Sitkoh Bay and Lake Eva, Hanus Bay

Lynn Wilbur & Aaron Raymond, July 2021

  • Daily Expedition Reports
  • 30 Jul 2021

Sitkoh Bay and Lake Eva, Hanus Bay

  • Aboard the National Geographic Sea Bird
  • Alaska

We woke this morning to see the sun rising over the gentle hillsides surrounding Sitkoh Bay on the final day of our voyage from Juneau to Sitka aboard National Geographic Sea Bird.  We knew that our expedition leader wanted to make the most of our sunny day by offering a full range of activities, so as we waited for the ship to find her anchorage we began watching for wildlife from the fore deck. It wasn’t long after we entered Sitkoh Bay that we saw a young female Sitka blacktail deer at the water’s edge.

 

After breakfast, we boarded our Zodiacs and landed on the beach where we were to embark on a variety of walks: one that included lessons in photography and another that included a mile-long excursion to the back of the bay, where we found a mother brown bear resting with her cubs in the tall grasses of a saltwater marsh. Olive green and pale cream banana slugs lined the path that we walked, and we stopped occasionally to touch velvety thimble berries that were just beginning to ripen in patches of sunlight that reached the forest floor. The path we were on was a former logging road that offered an enjoyable way for us to stretch our legs in preparation for the afternoon’s activities.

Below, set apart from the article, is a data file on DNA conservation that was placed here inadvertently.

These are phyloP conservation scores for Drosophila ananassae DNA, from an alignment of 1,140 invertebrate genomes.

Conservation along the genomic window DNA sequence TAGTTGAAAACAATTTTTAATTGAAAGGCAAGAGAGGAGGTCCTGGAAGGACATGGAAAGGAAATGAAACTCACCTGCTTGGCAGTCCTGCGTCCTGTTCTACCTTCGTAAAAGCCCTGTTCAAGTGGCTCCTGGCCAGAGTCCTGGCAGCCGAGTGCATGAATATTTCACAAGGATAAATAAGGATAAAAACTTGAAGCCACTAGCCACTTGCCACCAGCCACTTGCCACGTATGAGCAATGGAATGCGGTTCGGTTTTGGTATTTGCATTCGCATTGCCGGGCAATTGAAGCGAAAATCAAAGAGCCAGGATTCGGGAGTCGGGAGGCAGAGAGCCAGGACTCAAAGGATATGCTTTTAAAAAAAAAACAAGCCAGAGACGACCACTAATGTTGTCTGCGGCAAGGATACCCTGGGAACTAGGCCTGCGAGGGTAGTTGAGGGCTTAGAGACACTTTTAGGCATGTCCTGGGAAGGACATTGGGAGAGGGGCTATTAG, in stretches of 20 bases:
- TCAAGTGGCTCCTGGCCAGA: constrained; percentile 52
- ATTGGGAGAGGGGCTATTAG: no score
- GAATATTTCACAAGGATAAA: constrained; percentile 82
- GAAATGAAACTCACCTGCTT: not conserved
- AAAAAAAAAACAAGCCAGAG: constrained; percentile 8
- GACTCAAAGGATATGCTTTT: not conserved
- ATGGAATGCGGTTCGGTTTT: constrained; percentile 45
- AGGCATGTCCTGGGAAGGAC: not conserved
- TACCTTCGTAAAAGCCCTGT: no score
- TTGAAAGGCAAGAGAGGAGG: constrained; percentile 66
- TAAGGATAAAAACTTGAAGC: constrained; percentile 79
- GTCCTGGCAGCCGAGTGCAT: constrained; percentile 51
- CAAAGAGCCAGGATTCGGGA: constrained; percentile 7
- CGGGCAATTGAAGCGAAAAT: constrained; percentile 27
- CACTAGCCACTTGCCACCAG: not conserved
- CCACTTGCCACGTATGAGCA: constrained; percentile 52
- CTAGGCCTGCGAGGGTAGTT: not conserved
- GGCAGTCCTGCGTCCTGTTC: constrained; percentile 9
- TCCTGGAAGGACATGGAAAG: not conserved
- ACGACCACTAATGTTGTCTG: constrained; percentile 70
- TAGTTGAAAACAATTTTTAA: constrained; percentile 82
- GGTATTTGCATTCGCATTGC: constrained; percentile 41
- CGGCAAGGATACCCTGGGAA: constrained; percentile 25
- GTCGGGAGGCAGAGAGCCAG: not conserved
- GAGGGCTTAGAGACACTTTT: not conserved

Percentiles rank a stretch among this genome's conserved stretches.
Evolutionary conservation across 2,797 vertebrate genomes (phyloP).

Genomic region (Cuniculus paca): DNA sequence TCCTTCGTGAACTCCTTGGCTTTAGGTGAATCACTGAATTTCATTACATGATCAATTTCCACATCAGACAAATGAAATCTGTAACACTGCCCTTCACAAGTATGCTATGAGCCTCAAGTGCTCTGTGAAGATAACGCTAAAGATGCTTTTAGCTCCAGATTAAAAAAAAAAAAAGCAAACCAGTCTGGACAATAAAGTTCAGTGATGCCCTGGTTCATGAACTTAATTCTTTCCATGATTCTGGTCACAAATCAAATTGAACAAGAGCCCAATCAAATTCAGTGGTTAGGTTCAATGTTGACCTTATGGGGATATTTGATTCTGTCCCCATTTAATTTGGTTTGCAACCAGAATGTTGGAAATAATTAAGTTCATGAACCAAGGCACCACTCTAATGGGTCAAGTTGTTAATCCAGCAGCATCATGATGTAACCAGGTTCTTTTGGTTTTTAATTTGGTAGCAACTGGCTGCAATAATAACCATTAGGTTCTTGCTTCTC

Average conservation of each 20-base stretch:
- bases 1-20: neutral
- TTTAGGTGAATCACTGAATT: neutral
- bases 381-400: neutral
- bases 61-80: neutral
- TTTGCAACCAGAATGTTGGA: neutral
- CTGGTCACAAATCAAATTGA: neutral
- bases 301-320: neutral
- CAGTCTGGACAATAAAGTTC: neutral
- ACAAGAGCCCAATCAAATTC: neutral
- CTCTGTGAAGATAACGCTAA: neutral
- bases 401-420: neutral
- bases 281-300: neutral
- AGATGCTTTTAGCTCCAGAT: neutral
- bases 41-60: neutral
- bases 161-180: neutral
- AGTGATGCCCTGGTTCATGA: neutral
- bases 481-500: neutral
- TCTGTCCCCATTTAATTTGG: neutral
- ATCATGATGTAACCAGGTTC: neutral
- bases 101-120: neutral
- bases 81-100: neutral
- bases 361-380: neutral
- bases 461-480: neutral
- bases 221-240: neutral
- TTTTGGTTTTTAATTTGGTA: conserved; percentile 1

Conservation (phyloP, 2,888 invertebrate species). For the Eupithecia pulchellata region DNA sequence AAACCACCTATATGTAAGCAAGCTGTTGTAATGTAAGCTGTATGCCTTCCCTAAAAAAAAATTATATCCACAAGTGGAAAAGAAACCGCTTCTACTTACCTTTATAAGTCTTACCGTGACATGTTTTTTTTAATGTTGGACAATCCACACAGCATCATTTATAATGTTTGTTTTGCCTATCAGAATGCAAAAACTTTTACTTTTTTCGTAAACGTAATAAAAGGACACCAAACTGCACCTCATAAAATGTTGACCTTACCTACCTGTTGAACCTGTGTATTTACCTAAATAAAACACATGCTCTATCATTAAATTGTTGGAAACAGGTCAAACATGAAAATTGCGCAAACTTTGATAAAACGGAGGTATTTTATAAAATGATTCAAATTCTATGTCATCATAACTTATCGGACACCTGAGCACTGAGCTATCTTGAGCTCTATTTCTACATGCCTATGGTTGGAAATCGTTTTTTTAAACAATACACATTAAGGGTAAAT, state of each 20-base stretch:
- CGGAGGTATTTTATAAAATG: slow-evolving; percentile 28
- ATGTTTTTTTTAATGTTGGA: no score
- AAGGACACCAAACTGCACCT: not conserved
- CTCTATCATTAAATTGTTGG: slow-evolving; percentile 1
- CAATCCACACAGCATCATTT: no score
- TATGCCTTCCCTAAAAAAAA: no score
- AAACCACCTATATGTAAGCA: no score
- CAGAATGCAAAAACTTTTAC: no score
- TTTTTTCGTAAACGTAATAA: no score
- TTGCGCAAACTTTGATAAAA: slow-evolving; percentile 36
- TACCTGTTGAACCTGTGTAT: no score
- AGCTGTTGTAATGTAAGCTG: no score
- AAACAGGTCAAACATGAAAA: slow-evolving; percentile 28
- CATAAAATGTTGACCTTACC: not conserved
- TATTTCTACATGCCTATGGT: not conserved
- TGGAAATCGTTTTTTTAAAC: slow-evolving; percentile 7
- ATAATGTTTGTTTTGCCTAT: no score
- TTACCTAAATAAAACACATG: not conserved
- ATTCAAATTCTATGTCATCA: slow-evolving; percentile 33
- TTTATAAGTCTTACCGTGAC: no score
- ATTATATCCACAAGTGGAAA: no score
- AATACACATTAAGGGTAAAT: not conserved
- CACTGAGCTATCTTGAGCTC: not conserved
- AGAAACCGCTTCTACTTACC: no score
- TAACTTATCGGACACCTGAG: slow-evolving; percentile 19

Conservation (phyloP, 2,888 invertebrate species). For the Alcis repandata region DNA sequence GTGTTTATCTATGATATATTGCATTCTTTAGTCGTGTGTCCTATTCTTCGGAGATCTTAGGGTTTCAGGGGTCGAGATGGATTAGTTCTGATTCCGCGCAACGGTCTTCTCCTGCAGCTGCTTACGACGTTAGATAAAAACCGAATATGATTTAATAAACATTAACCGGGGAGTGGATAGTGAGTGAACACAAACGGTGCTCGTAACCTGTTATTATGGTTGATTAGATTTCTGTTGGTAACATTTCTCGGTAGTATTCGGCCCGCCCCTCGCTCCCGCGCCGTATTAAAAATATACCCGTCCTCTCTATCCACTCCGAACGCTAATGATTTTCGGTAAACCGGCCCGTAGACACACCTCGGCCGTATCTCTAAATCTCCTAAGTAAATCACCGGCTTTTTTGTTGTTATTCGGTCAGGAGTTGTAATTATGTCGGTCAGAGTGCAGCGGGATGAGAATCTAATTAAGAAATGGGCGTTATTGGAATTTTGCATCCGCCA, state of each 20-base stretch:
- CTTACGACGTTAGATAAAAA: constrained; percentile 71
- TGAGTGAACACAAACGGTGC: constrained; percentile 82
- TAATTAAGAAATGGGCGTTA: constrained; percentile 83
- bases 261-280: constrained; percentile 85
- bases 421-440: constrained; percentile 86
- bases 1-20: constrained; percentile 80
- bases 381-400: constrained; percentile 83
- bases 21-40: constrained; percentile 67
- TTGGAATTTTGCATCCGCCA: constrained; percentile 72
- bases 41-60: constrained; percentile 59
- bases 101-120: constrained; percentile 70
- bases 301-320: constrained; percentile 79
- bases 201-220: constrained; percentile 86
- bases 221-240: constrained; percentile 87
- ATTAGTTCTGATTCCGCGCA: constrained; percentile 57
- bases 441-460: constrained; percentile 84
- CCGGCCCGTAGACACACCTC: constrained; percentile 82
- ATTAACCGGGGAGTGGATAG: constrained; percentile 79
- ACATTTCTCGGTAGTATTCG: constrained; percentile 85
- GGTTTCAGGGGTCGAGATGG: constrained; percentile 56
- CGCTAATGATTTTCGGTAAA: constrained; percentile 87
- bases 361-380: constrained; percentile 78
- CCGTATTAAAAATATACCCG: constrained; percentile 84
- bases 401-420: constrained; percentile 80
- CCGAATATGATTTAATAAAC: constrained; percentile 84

After lunch we anchored in Hanus Bay. We crossed through a shallow tidal flat full of colorful algae and mussels that formed dark patches under the cool green waves, and we allowed the flooding tide to wash us to shore. For those of us who wished to continue a mariner’s experience on this hot summer day, colorful kayaks to paddle Hanus Bay awaited on the beach. For those of us who wished to explore the respite of the sheltering forest, a hiking trail to the dark tannin waters of Lake Eva lay in invitation.  Salmon were beginning to school in the stream leading out of Lake Eva, and we allowed our kayaks to come to rest in the rapids where the rising tide would eventually bring these fish back to their natal spawning grounds. We marveled at the giant western hemlock trees growing out of the shallow soil of the forest, and the evidence lay in the roots of a fallen hemlock draped like tendrils around small rocks that this mighty giant had pulled out of the ground when it fell.

 

We were tired, hungry, and fulfilled when we re boarded the ship for our nightly cocktail hour, recap, and supper. Today we experienced wonders that we will never forget.

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